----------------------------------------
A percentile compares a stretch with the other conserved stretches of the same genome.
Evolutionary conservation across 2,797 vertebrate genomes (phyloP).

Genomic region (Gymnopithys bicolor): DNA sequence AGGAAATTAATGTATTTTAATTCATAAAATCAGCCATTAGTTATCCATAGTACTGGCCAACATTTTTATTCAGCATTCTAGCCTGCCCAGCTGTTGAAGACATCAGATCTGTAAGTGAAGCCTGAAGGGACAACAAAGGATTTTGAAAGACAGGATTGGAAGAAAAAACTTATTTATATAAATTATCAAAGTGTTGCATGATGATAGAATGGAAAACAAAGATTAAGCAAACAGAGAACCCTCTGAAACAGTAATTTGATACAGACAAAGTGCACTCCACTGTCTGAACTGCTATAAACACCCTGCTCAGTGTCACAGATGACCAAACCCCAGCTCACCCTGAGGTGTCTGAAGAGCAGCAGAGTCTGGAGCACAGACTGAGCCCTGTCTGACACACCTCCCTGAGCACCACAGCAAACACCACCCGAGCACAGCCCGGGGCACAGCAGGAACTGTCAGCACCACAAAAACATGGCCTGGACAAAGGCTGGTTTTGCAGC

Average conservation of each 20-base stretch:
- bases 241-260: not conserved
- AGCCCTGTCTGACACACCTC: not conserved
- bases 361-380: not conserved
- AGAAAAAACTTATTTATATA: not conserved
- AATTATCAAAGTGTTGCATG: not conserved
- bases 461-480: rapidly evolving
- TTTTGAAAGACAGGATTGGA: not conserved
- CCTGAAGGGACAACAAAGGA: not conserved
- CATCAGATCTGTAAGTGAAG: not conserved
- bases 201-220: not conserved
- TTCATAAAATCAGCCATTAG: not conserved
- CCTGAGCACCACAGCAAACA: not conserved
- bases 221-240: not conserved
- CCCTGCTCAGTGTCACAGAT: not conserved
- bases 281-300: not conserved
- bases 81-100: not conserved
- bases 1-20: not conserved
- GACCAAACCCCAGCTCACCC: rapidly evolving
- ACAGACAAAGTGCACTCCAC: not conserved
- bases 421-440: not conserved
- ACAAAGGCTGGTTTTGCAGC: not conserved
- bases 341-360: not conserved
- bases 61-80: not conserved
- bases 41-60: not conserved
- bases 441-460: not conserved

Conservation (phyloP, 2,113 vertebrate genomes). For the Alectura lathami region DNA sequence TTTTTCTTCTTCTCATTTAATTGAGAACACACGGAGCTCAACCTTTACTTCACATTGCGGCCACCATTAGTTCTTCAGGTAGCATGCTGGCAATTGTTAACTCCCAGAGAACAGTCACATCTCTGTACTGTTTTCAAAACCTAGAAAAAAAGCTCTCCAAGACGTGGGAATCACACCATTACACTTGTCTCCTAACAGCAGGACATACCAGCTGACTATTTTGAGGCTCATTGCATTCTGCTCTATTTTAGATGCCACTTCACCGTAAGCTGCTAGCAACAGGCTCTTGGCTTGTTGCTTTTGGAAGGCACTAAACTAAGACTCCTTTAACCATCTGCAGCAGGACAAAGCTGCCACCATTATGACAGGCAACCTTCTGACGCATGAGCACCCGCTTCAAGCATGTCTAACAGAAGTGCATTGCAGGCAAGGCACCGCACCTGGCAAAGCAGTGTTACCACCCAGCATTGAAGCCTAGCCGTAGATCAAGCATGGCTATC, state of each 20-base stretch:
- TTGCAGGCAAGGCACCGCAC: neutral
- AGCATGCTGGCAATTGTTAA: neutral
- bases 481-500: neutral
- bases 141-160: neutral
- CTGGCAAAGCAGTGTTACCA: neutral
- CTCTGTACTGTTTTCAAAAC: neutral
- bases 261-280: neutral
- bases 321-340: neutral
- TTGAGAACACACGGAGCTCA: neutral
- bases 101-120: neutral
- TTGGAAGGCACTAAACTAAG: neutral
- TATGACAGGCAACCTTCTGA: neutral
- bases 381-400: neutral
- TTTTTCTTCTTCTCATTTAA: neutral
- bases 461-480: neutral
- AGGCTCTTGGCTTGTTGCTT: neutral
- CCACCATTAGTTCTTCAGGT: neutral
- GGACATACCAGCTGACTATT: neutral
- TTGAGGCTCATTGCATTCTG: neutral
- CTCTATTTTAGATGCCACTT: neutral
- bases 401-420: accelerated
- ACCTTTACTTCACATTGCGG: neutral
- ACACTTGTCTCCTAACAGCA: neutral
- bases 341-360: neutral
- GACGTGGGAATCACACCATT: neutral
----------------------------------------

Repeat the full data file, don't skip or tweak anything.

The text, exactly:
A percentile compares a stretch with the other conserved stretches of the same genome.
Evolutionary conservation across 2,797 vertebrate genomes (phyloP).

Genomic region (Gymnopithys bicolor): DNA sequence AGGAAATTAATGTATTTTAATTCATAAAATCAGCCATTAGTTATCCATAGTACTGGCCAACATTTTTATTCAGCATTCTAGCCTGCCCAGCTGTTGAAGACATCAGATCTGTAAGTGAAGCCTGAAGGGACAACAAAGGATTTTGAAAGACAGGATTGGAAGAAAAAACTTATTTATATAAATTATCAAAGTGTTGCATGATGATAGAATGGAAAACAAAGATTAAGCAAACAGAGAACCCTCTGAAACAGTAATTTGATACAGACAAAGTGCACTCCACTGTCTGAACTGCTATAAACACCCTGCTCAGTGTCACAGATGACCAAACCCCAGCTCACCCTGAGGTGTCTGAAGAGCAGCAGAGTCTGGAGCACAGACTGAGCCCTGTCTGACACACCTCCCTGAGCACCACAGCAAACACCACCCGAGCACAGCCCGGGGCACAGCAGGAACTGTCAGCACCACAAAAACATGGCCTGGACAAAGGCTGGTTTTGCAGC

Average conservation of each 20-base stretch:
- bases 241-260: not conserved
- AGCCCTGTCTGACACACCTC: not conserved
- bases 361-380: not conserved
- AGAAAAAACTTATTTATATA: not conserved
- AATTATCAAAGTGTTGCATG: not conserved
- bases 461-480: rapidly evolving
- TTTTGAAAGACAGGATTGGA: not conserved
- CCTGAAGGGACAACAAAGGA: not conserved
- CATCAGATCTGTAAGTGAAG: not conserved
- bases 201-220: not conserved
- TTCATAAAATCAGCCATTAG: not conserved
- CCTGAGCACCACAGCAAACA: not conserved
- bases 221-240: not conserved
- CCCTGCTCAGTGTCACAGAT: not conserved
- bases 281-300: not conserved
- bases 81-100: not conserved
- bases 1-20: not conserved
- GACCAAACCCCAGCTCACCC: rapidly evolving
- ACAGACAAAGTGCACTCCAC: not conserved
- bases 421-440: not conserved
- ACAAAGGCTGGTTTTGCAGC: not conserved
- bases 341-360: not conserved
- bases 61-80: not conserved
- bases 41-60: not conserved
- bases 441-460: not conserved

Conservation (phyloP, 2,113 vertebrate genomes). For the Alectura lathami region DNA sequence TTTTTCTTCTTCTCATTTAATTGAGAACACACGGAGCTCAACCTTTACTTCACATTGCGGCCACCATTAGTTCTTCAGGTAGCATGCTGGCAATTGTTAACTCCCAGAGAACAGTCACATCTCTGTACTGTTTTCAAAACCTAGAAAAAAAGCTCTCCAAGACGTGGGAATCACACCATTACACTTGTCTCCTAACAGCAGGACATACCAGCTGACTATTTTGAGGCTCATTGCATTCTGCTCTATTTTAGATGCCACTTCACCGTAAGCTGCTAGCAACAGGCTCTTGGCTTGTTGCTTTTGGAAGGCACTAAACTAAGACTCCTTTAACCATCTGCAGCAGGACAAAGCTGCCACCATTATGACAGGCAACCTTCTGACGCATGAGCACCCGCTTCAAGCATGTCTAACAGAAGTGCATTGCAGGCAAGGCACCGCACCTGGCAAAGCAGTGTTACCACCCAGCATTGAAGCCTAGCCGTAGATCAAGCATGGCTATC, state of each 20-base stretch:
- TTGCAGGCAAGGCACCGCAC: neutral
- AGCATGCTGGCAATTGTTAA: neutral
- bases 481-500: neutral
- bases 141-160: neutral
- CTGGCAAAGCAGTGTTACCA: neutral
- CTCTGTACTGTTTTCAAAAC: neutral
- bases 261-280: neutral
- bases 321-340: neutral
- TTGAGAACACACGGAGCTCA: neutral
- bases 101-120: neutral
- TTGGAAGGCACTAAACTAAG: neutral
- TATGACAGGCAACCTTCTGA: neutral
- bases 381-400: neutral
- TTTTTCTTCTTCTCATTTAA: neutral
- bases 461-480: neutral
- AGGCTCTTGGCTTGTTGCTT: neutral
- CCACCATTAGTTCTTCAGGT: neutral
- GGACATACCAGCTGACTATT: neutral
- TTGAGGCTCATTGCATTCTG: neutral
- CTCTATTTTAGATGCCACTT: neutral
- bases 401-420: accelerated
- ACCTTTACTTCACATTGCGG: neutral
- ACACTTGTCTCCTAACAGCA: neutral
- bases 341-360: neutral
- GACGTGGGAATCACACCATT: neutral